"The Rocketeer" was first published in 1981, debuting as a back-up strip in the First Comics' "Starslayer". Meticulously researched and pulpy in all the entertaining ways, the talented Dave Stevens' comic should have by all rights been a commercial success. Yet, published as it was at the onset of the wave of creator-owned genre material, it remained a cult phenomenon, which was enough to attract the "Walt Disney Pictures" to the property. Despite the fact that Stevens worked as a storyboard artist on hugely successful "Raiders of the lost arc", the 1991 movie adaptation of his own comic, failed to attract the same audiences. By 1995, even the notoriously slow production schedule of "the Rocketeer" in it's native sequential form was finally brought to a halt. Dave Stevens has passed away on March 10, 2008, and it is only now that IDW publishing has brought out what amounts to be a definite edition of his "Rocketeer" material.
THE FIRST FLIGHT OF THE ROCKETEER
"The Rocketeer" starts of as a period piece, set in 1938 Los Angeles, but the artist is quick to establish the tone of the piece. The everyday of pilot Cliff Secord is namely, filtered through Stevens' major inspirations, the pulps and film serials of the day. It is in this interesting mix that the comic finds it's identity, which is nowhere as clear as in the initial five-parter.
The tone struck by the "Rocketeer" is that of a light-hearted story, seemingly centered on bridging the action sequences. It is as if the arrival of the bullet-shaped engine in Secord's world sends waves everywhere, alerting spies, gangsters, police and the army to it's existence. Likewise, every possible misunderstanding is seemingly exploited to make way for another car chase or the book's signature aerial dogfight. Yet, the forced anonymity of the pulps is nowhere to be found in the comic's pages, as Dave Stevens' knowing influence is felt in every facet of it.
The jet pack powered protagonist thrust in the seemingly ordinary world of late 1930s obviously brings to mind the superhero genre, but even here "the Rocketeer" takes a very unique slant. This is nowhere as indicative as with the secret identity dilemma that follows an origin story, as the book deals with the subject in a way both charming and realistic. In short, the unlikely hero manages to remain unknown to the public at large, while persons who would obviously be privy to his identity manage to find it out in a way that benefits the story.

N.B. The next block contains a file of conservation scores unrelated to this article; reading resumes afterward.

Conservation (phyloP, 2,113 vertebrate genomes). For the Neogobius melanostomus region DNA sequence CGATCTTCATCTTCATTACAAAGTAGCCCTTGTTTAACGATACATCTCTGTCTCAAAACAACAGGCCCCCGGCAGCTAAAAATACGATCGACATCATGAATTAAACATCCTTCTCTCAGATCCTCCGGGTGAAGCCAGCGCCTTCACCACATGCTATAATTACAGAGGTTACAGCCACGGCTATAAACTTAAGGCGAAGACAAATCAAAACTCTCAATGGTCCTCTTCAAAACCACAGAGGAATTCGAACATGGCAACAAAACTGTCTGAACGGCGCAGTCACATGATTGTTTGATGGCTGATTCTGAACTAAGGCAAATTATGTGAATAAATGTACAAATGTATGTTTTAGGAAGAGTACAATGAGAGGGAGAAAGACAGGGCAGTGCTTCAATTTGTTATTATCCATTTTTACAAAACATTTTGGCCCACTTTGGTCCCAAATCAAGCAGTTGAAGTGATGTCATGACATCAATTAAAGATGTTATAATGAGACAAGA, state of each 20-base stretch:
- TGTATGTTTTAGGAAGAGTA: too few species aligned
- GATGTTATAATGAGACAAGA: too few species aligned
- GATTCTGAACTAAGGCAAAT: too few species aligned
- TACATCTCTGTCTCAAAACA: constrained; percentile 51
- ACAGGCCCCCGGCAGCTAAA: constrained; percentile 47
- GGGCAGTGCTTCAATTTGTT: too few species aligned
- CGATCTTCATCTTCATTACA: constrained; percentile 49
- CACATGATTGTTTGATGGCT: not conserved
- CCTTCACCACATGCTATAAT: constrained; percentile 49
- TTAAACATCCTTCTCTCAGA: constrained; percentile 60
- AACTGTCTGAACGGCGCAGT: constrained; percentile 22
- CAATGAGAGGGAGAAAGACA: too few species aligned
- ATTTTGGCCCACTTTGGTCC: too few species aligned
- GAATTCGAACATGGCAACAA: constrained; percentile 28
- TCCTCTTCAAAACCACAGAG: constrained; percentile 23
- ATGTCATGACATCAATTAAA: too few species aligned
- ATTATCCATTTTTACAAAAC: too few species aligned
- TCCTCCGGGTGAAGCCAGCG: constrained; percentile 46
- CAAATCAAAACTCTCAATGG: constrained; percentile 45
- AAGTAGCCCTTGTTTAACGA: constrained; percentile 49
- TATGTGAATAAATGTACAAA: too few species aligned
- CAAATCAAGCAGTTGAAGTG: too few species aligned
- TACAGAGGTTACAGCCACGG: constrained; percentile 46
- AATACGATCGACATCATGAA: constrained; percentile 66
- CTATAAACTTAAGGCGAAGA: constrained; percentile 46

From the artistic point, it's amazing to see Dave Stevens' range. Like the best of the newspaper strip cartoonists, he seemingly finds a way to be inspired by everything he draws, from people and their clothing, to the all manner of cars and aerial vehicles. Yet, for all the detail rendered in a charmingly cohesive way, the artist never stops making his panels have a clarity of layout and perspective. Employing a fluid grid, that still usually sports no less than seven or eight panels, Stevens' pages are filled with all manner of captions, thought balloons, and lively dialogue, which acts as if it was purposefully inserted to slow down the pacing and have the reader contemplate such a visual story in full.
When it comes to the characters, Dave Stevens opts for a very individualistic approach, chiefly by rendering the principal players after himself, and his circle of friends and idols. The artist is careful not not limit himself by constant photo referencing, making his designs act out all of their bewildering emotion, while relying on his knowledge of figure work to provide for their stylish movements. It is a mark of a true perfectionist to see how much attention he pays to his characters' clothes (with the old fashioned puffy pants being a particular highlight), which are rendered in folds and wrinkles that is rarely depicted as skillfully in the medium. Stevens utilizes every opportunity as a chance to improve his approach to comic book art, thus deciding to go with a more caricatural look for the minor members of the cast.